Support Grows for the Mainframe

Arthur Cole

We've been reporting on the resurgence of the mainframe for some time now, driven primarily by IBM's commitment to the platform despite its size and cost in the age of clustered servers and blade technology. Now, it looks like the rest of the industry is catching on, with third-party support coming in from storage, networking and application vendors.


Part of the renewed interest in the mainframe is its ability to handle the massive business-intelligence platforms that are now seen as crucial components of the IT infrastructure, according to Ovum's Madan Sheina. Not only is it easier to scale up a mainframe to accommodate huge volumes of data, but it provides the most robust platform for what is now considered a mission-critical application.


Of course, larger volumes of data require more storage, and it helps to have storage and server work together as smoothly as possible. After all, it does no good to invest in lightning-fast processing if it can't store and retrieve critical data in a timely fashion.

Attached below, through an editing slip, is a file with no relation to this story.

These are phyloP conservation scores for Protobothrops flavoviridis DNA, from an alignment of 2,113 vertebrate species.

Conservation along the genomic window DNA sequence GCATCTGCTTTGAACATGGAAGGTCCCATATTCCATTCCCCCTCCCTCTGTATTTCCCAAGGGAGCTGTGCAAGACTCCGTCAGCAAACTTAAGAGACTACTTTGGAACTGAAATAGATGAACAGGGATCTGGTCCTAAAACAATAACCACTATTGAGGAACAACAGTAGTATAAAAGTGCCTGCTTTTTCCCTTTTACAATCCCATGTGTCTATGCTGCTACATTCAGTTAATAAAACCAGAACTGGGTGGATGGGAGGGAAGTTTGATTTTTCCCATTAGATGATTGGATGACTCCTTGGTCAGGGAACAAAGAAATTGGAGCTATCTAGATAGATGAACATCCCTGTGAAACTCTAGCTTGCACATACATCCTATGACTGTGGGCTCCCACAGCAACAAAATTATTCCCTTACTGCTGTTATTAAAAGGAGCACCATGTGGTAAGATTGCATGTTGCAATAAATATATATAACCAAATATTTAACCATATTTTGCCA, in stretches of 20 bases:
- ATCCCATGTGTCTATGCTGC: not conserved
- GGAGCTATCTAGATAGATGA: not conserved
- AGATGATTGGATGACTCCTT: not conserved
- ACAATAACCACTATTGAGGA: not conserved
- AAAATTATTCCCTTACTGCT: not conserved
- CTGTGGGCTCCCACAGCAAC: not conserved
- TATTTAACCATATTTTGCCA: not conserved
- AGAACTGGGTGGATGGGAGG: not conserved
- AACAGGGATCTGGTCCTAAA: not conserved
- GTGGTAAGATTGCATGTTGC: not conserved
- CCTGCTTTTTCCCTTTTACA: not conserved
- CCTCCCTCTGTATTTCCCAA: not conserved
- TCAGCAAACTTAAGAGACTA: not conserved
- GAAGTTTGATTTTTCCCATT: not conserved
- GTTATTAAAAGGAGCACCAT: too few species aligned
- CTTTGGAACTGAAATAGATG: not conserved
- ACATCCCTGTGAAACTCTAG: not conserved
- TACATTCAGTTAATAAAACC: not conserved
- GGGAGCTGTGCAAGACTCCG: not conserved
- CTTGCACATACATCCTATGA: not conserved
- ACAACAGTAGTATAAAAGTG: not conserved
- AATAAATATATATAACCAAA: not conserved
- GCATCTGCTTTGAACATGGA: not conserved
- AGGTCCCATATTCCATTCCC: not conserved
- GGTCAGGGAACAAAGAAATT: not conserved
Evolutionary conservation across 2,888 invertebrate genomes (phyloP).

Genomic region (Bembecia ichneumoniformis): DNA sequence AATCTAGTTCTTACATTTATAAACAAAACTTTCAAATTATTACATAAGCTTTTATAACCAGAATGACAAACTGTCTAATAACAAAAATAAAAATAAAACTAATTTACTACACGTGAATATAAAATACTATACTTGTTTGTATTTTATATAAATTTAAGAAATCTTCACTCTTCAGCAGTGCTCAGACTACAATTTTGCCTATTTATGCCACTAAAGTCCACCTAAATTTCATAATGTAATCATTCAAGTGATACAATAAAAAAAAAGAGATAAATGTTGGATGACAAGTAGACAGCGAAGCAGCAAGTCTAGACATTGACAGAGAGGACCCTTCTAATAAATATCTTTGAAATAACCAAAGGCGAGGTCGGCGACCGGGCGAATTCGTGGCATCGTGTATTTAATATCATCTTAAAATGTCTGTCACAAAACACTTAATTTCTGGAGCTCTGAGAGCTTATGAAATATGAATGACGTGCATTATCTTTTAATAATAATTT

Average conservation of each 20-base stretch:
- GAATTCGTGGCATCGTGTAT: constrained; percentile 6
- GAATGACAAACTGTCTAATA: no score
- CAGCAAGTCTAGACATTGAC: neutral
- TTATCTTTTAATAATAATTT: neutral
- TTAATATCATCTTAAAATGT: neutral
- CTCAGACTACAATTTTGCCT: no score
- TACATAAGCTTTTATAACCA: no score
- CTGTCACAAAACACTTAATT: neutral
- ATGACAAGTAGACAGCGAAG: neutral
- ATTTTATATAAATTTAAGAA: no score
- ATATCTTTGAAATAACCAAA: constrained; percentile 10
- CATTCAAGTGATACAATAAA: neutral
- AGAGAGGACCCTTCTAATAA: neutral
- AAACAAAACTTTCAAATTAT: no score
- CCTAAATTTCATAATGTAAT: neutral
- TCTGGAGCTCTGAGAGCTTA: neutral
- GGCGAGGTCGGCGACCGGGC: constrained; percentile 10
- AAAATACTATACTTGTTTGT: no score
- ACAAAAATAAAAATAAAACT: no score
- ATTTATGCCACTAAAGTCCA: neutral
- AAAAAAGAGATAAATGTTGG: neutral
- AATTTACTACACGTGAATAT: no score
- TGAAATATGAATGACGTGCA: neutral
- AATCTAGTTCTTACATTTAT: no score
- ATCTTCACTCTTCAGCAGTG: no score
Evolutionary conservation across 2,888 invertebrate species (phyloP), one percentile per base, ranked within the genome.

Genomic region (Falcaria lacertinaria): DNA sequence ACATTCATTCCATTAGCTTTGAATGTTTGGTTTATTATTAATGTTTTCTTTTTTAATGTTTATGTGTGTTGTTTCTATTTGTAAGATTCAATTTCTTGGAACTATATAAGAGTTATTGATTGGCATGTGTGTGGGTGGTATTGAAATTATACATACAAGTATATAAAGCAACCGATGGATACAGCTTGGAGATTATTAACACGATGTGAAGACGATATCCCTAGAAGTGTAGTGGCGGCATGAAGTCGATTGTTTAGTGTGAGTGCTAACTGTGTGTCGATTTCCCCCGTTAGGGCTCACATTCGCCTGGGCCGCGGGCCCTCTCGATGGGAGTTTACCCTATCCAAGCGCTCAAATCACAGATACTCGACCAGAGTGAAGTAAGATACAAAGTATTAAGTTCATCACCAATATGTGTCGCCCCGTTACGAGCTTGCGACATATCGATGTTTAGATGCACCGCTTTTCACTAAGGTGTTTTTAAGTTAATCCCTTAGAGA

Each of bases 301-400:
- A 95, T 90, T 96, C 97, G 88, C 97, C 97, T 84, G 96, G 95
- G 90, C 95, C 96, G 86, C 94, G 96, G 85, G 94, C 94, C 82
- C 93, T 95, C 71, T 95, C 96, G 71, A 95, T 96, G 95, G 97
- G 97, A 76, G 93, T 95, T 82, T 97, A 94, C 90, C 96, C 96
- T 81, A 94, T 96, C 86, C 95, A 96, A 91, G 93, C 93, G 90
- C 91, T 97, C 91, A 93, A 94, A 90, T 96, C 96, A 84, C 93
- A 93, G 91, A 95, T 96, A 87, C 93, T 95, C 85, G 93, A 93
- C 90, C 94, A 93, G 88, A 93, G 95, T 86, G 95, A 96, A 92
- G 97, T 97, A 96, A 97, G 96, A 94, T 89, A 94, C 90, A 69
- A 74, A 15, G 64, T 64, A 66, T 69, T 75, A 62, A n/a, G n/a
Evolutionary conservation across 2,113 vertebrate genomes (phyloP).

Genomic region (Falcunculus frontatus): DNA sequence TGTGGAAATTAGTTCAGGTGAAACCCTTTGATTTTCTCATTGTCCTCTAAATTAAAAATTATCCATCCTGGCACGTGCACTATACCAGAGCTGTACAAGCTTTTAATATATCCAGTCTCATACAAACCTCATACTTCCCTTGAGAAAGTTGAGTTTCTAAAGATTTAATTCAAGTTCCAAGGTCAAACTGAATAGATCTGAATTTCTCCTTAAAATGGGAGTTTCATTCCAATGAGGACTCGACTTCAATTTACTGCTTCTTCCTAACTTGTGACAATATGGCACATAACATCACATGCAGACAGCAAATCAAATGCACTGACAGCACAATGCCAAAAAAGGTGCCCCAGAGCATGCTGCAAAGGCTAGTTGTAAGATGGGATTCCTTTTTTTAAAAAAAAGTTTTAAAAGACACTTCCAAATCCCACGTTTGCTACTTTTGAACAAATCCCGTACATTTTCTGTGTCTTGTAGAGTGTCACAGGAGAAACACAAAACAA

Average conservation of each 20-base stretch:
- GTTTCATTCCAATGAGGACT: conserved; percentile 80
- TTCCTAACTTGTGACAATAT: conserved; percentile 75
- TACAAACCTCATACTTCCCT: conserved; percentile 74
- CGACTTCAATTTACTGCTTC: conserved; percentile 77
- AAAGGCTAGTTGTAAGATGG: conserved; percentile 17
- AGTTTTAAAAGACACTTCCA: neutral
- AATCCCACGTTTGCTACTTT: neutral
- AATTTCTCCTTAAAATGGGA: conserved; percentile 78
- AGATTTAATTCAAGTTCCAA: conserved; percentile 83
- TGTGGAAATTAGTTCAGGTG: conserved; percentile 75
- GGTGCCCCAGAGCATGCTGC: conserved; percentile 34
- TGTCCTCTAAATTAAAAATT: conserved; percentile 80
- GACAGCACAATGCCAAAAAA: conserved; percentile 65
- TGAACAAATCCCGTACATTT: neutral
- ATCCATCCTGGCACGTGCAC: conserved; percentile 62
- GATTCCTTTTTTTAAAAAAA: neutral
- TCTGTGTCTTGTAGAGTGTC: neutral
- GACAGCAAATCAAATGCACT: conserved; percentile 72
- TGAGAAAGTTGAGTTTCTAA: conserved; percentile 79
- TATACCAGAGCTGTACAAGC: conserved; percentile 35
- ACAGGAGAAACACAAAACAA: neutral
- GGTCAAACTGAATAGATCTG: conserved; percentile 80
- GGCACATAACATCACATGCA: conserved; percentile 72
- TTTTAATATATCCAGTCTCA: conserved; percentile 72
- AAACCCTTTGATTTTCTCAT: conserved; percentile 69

IBM's System z mainframe picked up critical support this week from Hitachi Data Systems, which recently completed interoperability testing for the Universal Storage Platform V and VM systems. The testing established Hitachi's support for Enterprise System Connection (ESCON), Fiber Connection (FICON) and Fibre Channel Protocol (FCP) with the z10 and z9 Enterprise Class systems, as well as the zSeries 800, 900 and 990 systems running z/OS, z/Vm 5.3. z/VSE 4.1, as well as Linux on System z SLES 9 and 10.


For archival storage, Bus-Tech has introduced the Mainframe Data Library (MDL) model 6000, aimed at IBM and compatible mainframes. The system offers throughput of 1 GBps using 4 Gb FICON support and 1,536 emulated tape transports. The MDL-6000 can be configured with three to six emulation nodes, each supporting two FICON or three ESCON channel adapters capable of emulating 256 mainframe tape drives. The company also released a new version (6.0) of the Virtuent software.


Third-party mainframe management is also turning up. CA recently unveiled a line of management systems for the z/OS, z/VSE and z/VM platforms with improved application dump safeguards, heightened control of DB2 environments and IPv6 support for remote printing capability.


Increased industry support is the strongest indication yet that the re-emergence of the mainframe is not just a blip on an otherwise slow and steady demise. They may not suit every environment, but there is a large enough need out there to keep big iron around for quite a while.

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